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South Sudan's President Salva Kiir addresses delegates during the swearing-in ceremony of First Vice President Taban Deng Gai at the Presidential Palace in the capital of Juba, South Sudan, July 26, 2016. REUTERS/Jok Solomun

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By Denis Dumo

JUBA (Reuters) - South Sudan is not fighting the United Nations over its plan to intervene to end fighting in the country, President Salva Kiir said on Monday, confirming a softer stance towards a U.N. vote to send in extra troops.

The U.N. Security Council authorised an extra 4,000 troops on Friday, something Kiir's spokesman immediately said the government would oppose. On Sunday, however, the information minister said the proposal would be considered.

"There are people who are accusing the transitional government of refusing and fighting the U.N. ... this is not accurate," Kiir said at a ceremony to reopen parliament.

"The transitional government has not met to declare its final position. Deliberations will come later on a final position," he said, without giving a timeframe.

The U.N. decision was a reaction to days of fierce fighting in the capital Juba last month that raised fears of a slide back into civil war in the world's youngest nation, which gained independence in 2011.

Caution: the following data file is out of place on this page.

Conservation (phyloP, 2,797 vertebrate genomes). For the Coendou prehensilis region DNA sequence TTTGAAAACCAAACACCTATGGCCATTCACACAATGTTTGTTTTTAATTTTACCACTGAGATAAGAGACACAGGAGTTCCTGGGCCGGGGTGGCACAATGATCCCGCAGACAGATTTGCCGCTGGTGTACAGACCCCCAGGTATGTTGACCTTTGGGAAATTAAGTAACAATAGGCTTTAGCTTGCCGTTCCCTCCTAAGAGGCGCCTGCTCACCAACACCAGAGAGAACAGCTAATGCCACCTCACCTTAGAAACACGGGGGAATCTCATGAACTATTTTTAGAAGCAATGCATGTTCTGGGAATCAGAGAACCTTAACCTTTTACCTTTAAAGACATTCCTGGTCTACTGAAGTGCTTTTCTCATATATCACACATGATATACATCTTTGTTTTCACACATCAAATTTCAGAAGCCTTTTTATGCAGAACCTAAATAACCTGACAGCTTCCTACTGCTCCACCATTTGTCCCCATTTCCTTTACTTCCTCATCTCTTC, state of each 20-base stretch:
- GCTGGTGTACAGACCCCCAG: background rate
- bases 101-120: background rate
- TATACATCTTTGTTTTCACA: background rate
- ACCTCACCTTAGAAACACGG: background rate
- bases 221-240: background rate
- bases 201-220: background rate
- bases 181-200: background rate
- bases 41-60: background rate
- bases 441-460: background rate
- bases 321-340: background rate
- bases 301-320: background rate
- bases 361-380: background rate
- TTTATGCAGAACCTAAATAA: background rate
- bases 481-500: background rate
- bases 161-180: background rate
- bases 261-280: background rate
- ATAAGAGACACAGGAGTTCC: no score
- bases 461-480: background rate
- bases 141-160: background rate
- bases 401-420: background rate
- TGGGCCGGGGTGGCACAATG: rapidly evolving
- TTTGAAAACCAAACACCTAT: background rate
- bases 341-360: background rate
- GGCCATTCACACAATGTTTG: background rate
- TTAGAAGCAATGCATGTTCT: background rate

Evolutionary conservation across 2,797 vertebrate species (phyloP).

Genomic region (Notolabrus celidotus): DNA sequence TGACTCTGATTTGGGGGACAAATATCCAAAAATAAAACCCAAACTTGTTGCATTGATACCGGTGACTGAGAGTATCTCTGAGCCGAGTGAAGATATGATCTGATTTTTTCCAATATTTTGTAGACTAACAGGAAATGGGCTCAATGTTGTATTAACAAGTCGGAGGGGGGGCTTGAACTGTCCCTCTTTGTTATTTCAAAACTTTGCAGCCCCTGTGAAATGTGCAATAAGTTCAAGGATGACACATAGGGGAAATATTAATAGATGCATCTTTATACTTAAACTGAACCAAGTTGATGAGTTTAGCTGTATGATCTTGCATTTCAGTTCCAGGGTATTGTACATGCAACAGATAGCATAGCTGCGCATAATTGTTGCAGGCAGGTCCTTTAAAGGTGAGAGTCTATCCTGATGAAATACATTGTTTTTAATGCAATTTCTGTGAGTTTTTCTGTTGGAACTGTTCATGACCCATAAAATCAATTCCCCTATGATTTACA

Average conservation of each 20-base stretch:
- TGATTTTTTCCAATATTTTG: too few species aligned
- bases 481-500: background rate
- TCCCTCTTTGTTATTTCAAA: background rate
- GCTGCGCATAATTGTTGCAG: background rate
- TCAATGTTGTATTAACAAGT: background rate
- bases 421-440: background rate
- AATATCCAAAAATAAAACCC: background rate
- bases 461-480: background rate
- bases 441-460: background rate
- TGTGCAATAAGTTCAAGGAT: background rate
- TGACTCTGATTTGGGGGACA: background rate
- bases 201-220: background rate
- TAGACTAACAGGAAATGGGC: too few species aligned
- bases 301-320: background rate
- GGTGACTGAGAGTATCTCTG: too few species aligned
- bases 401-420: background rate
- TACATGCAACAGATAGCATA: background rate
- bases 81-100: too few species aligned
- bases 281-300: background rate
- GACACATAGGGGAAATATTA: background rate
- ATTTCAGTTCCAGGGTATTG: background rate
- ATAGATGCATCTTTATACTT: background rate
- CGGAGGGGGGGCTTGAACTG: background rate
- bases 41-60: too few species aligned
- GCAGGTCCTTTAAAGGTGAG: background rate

At least two civilians and a soldier were killed in fighting southwest of the capital on Saturday between Kiir's forces and troops loyal to his former deputy Riek Machar. Each side blamed the other for starting the violence.

The extra U.N. troops, described as a protection force that has the backing of African nations, will fall under the command of the existing 12,000-strong U.N. mission UNMISS.

The U.N. resolution threatens South Sudan with an arms embargo if it does not cooperate.

Kiir said the government had serious concerns about the U.N. decision but was willing to discuss them to find the best way of "achieving our mutual interests".

Political differences between Kiir and Machar first erupted into conflict in late 2013. A peace deal ended the civil war in August 2015, but sporadic fighting continued.

Machar withdrew with his forces from Juba after violence flared in July, setting up a potential armed standoff.

(Writing by Duncan Miriri; Editing by Robin Pomeroy)

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